Finally it was there. Those guys were great. They knew what they had to do, and within five minutes I found myself between the tractor-trailer and the car. I had to make a few final cuts to free her feet. Just as I made the last cut and they pulled her out, she grabbed my arm and said thank you.
That moment will live on with me forever. She lived, and she came out of this with no major injuries. I found out later that she was going to class to be a nurse. It’s crazy how one moment you’re making plans, going to school, just living life, and the next you cross paths with a stranger you will remember for the rest of your life .
This job will definitely take a hold on you, but it’s the little things like this that make you come back for more.
CJ Hilliard, O2X Assistant Instructor
Where I am, we have a few fires. Most are your “typical” residential, but occasionally we have a different kind of fire that sticks in my memory. One of these was around April of 2020, towards the beginning of the pandemic. It’s when I first realized that, when it comes to probability of people being home, time of day didn’t really matter anymore.
It was around 10am on a weekday when tones dropped for a structure fire at an apartment complex in our district. I was stepping-up to drive the engine that day, which means I was responsible for getting us to any emergencies and supplying water to the guys inside. Usually, a fire so early in the day is still fairly small because it is noticed by someone driving by or in the building itself; so that’s what we were expecting.
There was no smoke visible as we left the station, which further supported our assumption that it would be something small. It wasn’t until we rounded a curve about a half mile away from the apartment and saw thick black smoke rolling across the road that we got an idea of what we were facing. About this time, we’re getting updates from dispatch that PD is on scene saying people are trapped.
We pull up to a 2-story apartment complex with fire blowing through the roof, people gathering all around, and PD yelling about the people trapped inside. Because our first priority is always life-safety, the captain and firefighter pull our extension ground ladder and get ready to make a rescue. The police office had told us the people were just inside the window of an apartment across the breezeway from the main fire, which was filling with smoke. All the while, I’m pulling a handline and getting ready to pump the next-in crew, when PD starts yelling the people are now further into the apartment, on what we refer to as the “delta” side.
I grab our roof ladder and take it to the window the officer had been pointing to, when I feel a hand on my shoulder from my captain to let me know he’d handle the rest. The rest of the call was a blur. I remember being back at my engine as the next crew was picking up the handline and making their way to the fire. I remember pulling the backup line for another crew, getting water to the truck, and a handful of other tasks. But what I really remember is the way I felt once those tasks were completed and I had a moment to breathe.
It felt surreal. Like someone else had been doing all of those things and I had just watched. It felt as if there was still more to do, even though there wasn’t. I went through my checklist in my head, asked others around me, and found I had done my part. The crews had their water. The rescues had been made. Everything else was set, and I could breathe.
Scott Ziegler, O2X Assistant Instructor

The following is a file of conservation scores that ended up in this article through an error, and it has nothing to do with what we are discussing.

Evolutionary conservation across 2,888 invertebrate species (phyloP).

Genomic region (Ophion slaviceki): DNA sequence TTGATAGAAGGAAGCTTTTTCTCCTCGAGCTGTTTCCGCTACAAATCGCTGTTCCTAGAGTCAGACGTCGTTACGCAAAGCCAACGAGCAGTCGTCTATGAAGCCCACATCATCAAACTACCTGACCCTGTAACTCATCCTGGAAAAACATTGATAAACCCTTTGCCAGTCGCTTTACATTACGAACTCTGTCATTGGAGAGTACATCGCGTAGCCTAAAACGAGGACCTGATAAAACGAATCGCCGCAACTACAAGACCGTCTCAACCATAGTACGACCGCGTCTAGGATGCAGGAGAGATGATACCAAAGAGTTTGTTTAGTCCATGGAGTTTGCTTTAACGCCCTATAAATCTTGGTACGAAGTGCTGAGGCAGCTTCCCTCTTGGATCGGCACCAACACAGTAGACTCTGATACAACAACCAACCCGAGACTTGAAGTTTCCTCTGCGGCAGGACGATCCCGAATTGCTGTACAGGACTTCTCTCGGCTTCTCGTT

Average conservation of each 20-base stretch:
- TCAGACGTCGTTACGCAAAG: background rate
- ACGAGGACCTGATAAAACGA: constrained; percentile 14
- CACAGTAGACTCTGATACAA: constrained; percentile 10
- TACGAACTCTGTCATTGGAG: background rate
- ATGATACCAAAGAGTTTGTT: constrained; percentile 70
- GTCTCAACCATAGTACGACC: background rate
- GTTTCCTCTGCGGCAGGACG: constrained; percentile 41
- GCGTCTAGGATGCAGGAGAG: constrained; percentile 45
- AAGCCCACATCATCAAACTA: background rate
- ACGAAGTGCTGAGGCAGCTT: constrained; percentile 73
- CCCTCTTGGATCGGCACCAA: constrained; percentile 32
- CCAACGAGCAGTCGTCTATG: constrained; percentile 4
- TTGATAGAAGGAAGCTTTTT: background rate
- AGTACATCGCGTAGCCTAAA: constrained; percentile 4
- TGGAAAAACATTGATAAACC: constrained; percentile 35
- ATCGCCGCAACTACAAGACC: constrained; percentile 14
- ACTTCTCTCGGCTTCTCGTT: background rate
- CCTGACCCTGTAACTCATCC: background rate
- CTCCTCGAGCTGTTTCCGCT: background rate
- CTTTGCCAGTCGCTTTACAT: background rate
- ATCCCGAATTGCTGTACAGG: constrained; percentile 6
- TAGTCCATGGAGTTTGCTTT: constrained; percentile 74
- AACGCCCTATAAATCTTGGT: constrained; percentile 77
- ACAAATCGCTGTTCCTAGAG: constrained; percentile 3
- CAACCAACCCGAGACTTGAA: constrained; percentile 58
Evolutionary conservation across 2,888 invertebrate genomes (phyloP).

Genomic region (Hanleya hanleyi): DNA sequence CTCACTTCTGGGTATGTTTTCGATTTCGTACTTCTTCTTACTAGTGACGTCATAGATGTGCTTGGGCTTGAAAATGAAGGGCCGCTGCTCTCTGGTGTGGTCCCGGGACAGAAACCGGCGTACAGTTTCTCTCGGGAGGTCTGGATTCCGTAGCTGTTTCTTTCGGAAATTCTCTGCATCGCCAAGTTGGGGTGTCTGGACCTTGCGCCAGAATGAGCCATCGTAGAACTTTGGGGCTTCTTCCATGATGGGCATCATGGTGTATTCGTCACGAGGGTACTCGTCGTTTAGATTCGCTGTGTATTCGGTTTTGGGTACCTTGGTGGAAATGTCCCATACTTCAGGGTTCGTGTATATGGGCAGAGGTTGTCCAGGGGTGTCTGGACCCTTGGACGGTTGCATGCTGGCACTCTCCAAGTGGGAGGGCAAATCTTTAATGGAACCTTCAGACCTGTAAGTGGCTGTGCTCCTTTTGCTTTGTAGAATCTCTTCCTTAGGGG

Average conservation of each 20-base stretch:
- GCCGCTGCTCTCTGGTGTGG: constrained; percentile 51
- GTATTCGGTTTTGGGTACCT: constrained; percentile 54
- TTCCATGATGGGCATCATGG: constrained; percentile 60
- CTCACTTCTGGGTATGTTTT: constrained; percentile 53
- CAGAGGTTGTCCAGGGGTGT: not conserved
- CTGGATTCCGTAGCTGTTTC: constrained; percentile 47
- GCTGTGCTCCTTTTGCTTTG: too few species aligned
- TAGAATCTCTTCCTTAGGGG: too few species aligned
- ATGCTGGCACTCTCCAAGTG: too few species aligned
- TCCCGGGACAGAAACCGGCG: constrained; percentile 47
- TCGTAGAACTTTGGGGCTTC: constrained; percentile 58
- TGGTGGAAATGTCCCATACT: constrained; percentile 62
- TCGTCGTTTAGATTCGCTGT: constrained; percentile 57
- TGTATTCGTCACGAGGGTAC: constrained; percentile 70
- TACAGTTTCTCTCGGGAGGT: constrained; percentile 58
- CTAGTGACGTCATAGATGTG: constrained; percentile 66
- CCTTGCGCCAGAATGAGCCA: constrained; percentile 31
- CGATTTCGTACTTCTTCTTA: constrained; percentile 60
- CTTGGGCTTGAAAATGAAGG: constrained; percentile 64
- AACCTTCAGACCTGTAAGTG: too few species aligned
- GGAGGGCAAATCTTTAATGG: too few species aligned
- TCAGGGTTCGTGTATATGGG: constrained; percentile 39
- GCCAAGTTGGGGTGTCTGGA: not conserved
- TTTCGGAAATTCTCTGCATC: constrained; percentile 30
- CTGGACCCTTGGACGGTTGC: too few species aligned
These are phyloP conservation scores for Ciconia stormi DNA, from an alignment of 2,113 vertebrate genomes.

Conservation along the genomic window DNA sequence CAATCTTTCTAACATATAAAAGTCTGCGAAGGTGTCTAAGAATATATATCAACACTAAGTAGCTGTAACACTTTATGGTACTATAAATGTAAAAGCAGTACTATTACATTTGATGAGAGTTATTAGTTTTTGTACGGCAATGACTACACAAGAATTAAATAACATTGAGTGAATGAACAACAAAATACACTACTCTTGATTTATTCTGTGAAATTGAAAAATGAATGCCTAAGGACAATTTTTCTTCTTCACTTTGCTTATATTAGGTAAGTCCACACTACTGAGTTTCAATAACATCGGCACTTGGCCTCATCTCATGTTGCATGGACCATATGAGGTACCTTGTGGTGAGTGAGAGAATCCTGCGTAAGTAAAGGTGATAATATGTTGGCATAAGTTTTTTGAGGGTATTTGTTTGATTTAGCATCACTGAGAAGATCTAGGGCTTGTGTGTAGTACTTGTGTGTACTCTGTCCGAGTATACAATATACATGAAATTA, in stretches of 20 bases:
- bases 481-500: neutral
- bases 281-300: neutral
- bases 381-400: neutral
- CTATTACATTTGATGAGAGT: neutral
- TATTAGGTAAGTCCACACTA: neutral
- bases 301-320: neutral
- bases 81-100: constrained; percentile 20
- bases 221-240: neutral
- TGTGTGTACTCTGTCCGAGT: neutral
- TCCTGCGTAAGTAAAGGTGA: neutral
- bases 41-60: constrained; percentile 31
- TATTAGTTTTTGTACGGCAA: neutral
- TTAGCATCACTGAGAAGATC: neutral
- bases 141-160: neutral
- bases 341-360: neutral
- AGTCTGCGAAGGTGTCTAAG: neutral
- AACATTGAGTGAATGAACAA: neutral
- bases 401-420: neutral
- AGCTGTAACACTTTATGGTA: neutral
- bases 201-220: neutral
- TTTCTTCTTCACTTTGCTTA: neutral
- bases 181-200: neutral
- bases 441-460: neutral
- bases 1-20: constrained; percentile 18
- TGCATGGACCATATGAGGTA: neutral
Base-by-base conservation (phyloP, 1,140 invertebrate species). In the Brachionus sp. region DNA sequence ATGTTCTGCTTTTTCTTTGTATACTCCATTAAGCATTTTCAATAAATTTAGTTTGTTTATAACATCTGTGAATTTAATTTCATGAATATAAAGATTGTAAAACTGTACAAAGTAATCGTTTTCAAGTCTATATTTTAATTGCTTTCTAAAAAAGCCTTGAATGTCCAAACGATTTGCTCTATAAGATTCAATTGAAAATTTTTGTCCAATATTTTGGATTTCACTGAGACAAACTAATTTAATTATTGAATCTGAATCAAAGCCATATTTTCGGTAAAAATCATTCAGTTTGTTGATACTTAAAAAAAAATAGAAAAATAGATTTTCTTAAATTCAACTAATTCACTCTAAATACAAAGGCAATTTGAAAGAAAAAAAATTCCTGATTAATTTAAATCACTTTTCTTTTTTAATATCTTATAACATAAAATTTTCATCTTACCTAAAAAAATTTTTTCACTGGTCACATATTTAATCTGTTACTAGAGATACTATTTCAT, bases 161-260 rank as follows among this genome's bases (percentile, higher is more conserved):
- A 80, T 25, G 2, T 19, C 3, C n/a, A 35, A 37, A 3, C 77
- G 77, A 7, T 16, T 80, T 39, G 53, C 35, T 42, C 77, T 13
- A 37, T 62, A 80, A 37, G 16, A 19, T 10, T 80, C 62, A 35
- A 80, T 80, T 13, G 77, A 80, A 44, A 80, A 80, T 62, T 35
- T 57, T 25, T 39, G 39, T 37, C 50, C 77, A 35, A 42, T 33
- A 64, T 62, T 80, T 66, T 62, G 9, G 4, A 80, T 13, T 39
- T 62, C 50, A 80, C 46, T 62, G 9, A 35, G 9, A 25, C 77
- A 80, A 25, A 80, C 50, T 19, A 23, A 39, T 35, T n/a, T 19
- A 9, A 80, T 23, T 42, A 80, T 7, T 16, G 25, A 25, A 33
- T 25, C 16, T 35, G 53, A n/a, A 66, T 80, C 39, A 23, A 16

It is really hard for me to pinpoint one story from my career as a firefighter to tell you. I have so many – from fire stories, to stories of things that happened around the firehouse. The bulk of my career has been spent in some pretty wild places. Some of the busier parts of the country, as far as fire fighting goes. With that comes some pretty wild stories.
I could tell you about the time we had so many fires in a day that we were transporting hose lines and air bottles to scenes in our personal trucks and never saw the station. Or the time we fought a fire in an abandoned chocolate factory for three straight days, eating nothing but $5 hot and ready pizzas and hot dogs from a Salvation Army truck.
Or I could share about all of the times I spent sleeping on the hose bed or in the middle of a street on long drawn out surround and drowns. I once had to leave a fire on foot and walk two blocks to another fire, passing up a building that was on fire that no one was fighting. Or that time I was advancing a hose line through a house fire and could see another building on fire on the next block through the window, one that we didn’t even know about.
Or what about the warehouse where I spent five years working from, calling it a “fire station” that whole time. I slept in a tent for three months inside that building before I built my own room.
We had a guy get in our rig at a fire and try to drive away with it. Someone shut off our hydrant while we were operating inside a house fire. I watched my coworker tackle an arsonist as he ran out of the building we were about to go fight fire in.
How about all the holidays spent at the firehouse instead of with my family? Going from one fire to another, to another, to another, sometimes with just two of us and one engine. We’ve had two houses on one street four doors apart, basement fire in one and an attic in the other. We somehow managed to put them both out. Then there’s the wet gear, and nights so cold and so long that you kind of want to quit and go home.
Sometimes when I tell these stories, I figure people probably don’t even believe me. Or maybe they think I am being braggadocious (it’s a word, I checked). And that’s okay.
Because what I’ve gained out of these stories is much more than just a bunch of stories.
I decided to work in places that aren’t pretty, and with that came tough times and struggles.
But those struggles were always shared with some of the best people I will ever know. We did all of it together, and shared struggles like that are the ones that form the strongest bonds. The stories are fun to tell, but those relationships are where the real value is for me. I am lucky to have taken the path I have in this career. I’ve traveled down a road a lot of people told me wasn’t worth it. It was. This is the best job I’ve ever had.